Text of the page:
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Laricis Cortex. Larch Bark.

Botanical name:

Related entry: Resin - Canada turpentine - Oil of Pine - Oil of Turpentine - Frankincense - Tar - Oil of Tar - Hemlock spruce bark - Burgundy Pitch

Larch bark is obtained from Larix europaea, DC. (N.O. Coniferae), a large tree indigenous to Southern and Central Europe, but cultivated in Britain. The bark is stripped from the trunk and branches, and dried. It occurs usually in flat, curved, or channelled pieces, less frequently in large quills. The outer portion (often largely developed) consists of dark brown fissured outer bark, from which large flakes can easily be split off, disclosing a rose-coloured surface; inner portion, narrow and whitish. The longitudinal section exhibits very large spindle-shaped sclerenchymatous cells, and long narrow cells containing small prismatic crystals of calcium oxalate embedded in a dark brown amorphous mass. The bark has a terebinthinate odour and astringent terebinthinate taste. Young bark, or older bark deprived of its outer portion, is better than the thick old bark usually in commerce, but can seldom be procured. Venice turpentine is the viscid yellowish liquid which exudes when holes are bored in the trunk of Larix europaea. It is entirely soluble in absolute alcohol; and does not readily harden on exposure, or when mixed with one-sixteenth of its weight of magnesia. It yields about 15 per cent. of volatile oil resembling turpentine. The Venice turpentine of commerce is often a factitious substance prepared by dissolving resin in oil of turpentine; it is darker in colour than the genuine substance. Venice turpentine is used in veterinary practice (see Terebinthina Veneta Factitia).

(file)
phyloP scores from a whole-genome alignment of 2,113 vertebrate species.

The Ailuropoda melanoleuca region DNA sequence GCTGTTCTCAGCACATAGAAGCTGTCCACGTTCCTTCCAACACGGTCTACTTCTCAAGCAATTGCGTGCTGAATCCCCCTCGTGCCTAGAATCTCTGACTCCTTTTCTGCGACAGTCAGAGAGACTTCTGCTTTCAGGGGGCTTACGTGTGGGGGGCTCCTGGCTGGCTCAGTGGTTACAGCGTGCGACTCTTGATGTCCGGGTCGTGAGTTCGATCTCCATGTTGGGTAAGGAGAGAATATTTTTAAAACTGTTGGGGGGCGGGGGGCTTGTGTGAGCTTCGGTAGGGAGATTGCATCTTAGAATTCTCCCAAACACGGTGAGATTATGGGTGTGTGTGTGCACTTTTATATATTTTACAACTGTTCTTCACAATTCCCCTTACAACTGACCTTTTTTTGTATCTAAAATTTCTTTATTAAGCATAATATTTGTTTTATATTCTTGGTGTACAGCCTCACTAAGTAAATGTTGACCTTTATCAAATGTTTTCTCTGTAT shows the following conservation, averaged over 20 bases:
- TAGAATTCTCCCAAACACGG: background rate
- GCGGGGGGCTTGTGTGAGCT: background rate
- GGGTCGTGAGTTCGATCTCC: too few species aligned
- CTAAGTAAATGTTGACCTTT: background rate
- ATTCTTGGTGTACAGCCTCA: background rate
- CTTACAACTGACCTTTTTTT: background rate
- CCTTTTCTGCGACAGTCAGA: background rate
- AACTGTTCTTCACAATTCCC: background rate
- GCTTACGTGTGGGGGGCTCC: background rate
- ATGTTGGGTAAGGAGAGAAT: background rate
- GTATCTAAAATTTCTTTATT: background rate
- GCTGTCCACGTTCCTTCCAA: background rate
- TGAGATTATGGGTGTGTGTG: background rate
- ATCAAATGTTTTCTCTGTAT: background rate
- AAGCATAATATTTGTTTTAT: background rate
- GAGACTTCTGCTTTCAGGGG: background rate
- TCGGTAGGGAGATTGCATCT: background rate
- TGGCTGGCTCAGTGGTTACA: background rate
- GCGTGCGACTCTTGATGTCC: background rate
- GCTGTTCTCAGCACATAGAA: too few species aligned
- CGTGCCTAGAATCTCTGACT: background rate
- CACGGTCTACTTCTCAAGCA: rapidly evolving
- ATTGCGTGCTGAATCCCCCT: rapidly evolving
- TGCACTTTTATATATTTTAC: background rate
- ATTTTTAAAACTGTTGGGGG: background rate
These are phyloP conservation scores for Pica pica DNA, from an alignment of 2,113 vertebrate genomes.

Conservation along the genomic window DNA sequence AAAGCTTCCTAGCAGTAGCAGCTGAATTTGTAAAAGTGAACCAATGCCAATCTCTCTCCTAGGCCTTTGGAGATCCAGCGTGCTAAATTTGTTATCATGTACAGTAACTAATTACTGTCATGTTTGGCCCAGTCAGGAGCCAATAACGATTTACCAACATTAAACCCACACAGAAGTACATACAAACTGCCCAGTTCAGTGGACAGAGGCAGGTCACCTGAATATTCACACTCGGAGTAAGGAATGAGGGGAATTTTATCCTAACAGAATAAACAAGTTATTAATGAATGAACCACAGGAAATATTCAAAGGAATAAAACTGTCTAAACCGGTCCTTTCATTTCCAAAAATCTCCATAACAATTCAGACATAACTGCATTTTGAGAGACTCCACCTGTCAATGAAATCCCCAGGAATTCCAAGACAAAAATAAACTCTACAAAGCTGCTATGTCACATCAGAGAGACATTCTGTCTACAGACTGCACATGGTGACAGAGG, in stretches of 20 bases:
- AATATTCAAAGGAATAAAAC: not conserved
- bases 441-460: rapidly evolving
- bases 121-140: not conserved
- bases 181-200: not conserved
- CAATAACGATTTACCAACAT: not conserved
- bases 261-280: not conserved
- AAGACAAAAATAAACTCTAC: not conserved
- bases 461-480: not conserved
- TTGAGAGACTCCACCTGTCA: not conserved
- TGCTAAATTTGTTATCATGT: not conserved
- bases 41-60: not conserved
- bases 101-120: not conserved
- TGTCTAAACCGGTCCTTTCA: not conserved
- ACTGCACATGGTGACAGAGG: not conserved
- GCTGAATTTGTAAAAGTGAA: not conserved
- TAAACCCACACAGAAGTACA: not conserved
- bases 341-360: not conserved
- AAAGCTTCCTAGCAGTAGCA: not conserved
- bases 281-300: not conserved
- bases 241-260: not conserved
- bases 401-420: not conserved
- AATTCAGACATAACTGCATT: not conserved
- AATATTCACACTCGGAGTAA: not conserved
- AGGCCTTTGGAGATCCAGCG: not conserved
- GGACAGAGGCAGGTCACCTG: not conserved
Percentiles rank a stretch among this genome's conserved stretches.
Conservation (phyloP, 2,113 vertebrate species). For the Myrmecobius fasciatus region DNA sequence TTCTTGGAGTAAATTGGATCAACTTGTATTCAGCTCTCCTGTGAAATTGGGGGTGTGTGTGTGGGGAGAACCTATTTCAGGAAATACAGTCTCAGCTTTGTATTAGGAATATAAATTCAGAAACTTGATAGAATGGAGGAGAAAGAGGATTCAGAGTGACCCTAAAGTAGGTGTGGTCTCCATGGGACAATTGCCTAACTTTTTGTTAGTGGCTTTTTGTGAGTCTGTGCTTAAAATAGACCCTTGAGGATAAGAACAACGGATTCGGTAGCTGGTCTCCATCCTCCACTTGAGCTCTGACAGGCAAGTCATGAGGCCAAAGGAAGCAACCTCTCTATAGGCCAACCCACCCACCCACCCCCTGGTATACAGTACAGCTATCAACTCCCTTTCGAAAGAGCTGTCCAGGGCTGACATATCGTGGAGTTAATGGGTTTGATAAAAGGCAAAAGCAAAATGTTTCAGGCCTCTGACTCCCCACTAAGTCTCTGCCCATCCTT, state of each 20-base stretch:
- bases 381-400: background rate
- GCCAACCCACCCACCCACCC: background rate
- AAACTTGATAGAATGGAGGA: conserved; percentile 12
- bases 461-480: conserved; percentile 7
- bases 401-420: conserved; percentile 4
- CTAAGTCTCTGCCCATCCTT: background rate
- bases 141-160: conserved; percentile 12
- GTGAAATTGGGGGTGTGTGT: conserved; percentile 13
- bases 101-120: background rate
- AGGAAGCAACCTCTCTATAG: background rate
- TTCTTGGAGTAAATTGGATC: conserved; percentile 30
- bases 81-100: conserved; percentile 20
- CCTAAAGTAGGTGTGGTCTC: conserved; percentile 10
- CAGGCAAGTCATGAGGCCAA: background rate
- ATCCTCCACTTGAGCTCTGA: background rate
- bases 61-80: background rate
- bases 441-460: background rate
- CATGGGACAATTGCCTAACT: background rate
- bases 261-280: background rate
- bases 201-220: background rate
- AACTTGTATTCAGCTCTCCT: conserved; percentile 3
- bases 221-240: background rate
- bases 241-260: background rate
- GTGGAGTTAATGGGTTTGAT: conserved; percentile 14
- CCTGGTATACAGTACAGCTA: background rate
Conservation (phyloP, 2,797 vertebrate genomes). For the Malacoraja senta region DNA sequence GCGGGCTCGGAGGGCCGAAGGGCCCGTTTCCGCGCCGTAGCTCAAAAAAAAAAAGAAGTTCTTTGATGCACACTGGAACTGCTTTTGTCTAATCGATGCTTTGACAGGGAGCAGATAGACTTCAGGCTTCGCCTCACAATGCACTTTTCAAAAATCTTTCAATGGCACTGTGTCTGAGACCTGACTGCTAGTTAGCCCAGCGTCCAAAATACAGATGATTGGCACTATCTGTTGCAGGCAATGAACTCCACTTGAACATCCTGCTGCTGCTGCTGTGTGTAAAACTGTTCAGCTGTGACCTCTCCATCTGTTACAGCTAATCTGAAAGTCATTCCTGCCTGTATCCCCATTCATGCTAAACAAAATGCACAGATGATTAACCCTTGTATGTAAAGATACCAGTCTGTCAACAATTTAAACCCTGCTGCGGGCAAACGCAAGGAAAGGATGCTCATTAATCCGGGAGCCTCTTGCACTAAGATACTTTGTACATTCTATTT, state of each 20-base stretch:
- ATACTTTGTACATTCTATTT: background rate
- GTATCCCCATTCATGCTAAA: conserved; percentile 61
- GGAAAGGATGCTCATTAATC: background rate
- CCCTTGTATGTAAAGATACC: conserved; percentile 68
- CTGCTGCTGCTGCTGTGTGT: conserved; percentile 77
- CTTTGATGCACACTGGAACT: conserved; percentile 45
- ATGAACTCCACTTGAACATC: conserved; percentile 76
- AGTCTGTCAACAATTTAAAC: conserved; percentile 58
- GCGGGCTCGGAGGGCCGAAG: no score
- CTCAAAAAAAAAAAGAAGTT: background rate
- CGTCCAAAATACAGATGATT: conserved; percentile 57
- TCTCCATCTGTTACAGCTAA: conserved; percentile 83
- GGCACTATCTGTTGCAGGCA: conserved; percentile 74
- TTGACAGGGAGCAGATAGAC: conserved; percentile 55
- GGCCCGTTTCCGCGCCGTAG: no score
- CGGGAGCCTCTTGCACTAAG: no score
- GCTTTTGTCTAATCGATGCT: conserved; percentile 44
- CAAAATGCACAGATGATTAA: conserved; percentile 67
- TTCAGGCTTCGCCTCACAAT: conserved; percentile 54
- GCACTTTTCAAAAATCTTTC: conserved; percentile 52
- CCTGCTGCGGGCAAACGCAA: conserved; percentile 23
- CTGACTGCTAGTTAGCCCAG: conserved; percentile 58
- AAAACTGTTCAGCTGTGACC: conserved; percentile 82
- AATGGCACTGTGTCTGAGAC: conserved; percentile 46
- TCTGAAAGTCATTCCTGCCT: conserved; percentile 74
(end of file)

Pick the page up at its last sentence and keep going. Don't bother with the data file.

Constituents.—The chief constituent of larch bark is tannin, but it also contains the crystalline bitter principle larixin (larixinic acid), which appears to be allied to pyrocatechin. Larixin is said to be most abundant in the young bark.

Action and Uses.—Larch bark is astringent and diuretic. The tincture is used internally as a stimulating expectorant in chronic bronchitis. Diluted with 20 to 30 parts of water it forms an astringent injection to arrest chronic mucous discharges.

PREPARATION.

Tinctura Laricis, B.P. 1885.—TINCTURE OF LARCH.
Larch bark, in No. 20 powder, 12.5; alcohol, sufficient to produce 100. Add 10 of the alcohol to the drug to moisten it, and proceed with the percolation process. Tincture of larch is used as an expectorant in bronchitis, and, diluted with 30 parts of water, as an astringent lotion in leucorrhoea. Dose.—1 1/2 to 2 mils (20 to 30 minims).

The British Pharmaceutical Codex, 1911, was published by direction of the Council of the Pharmaceutical Society of Great Britain.



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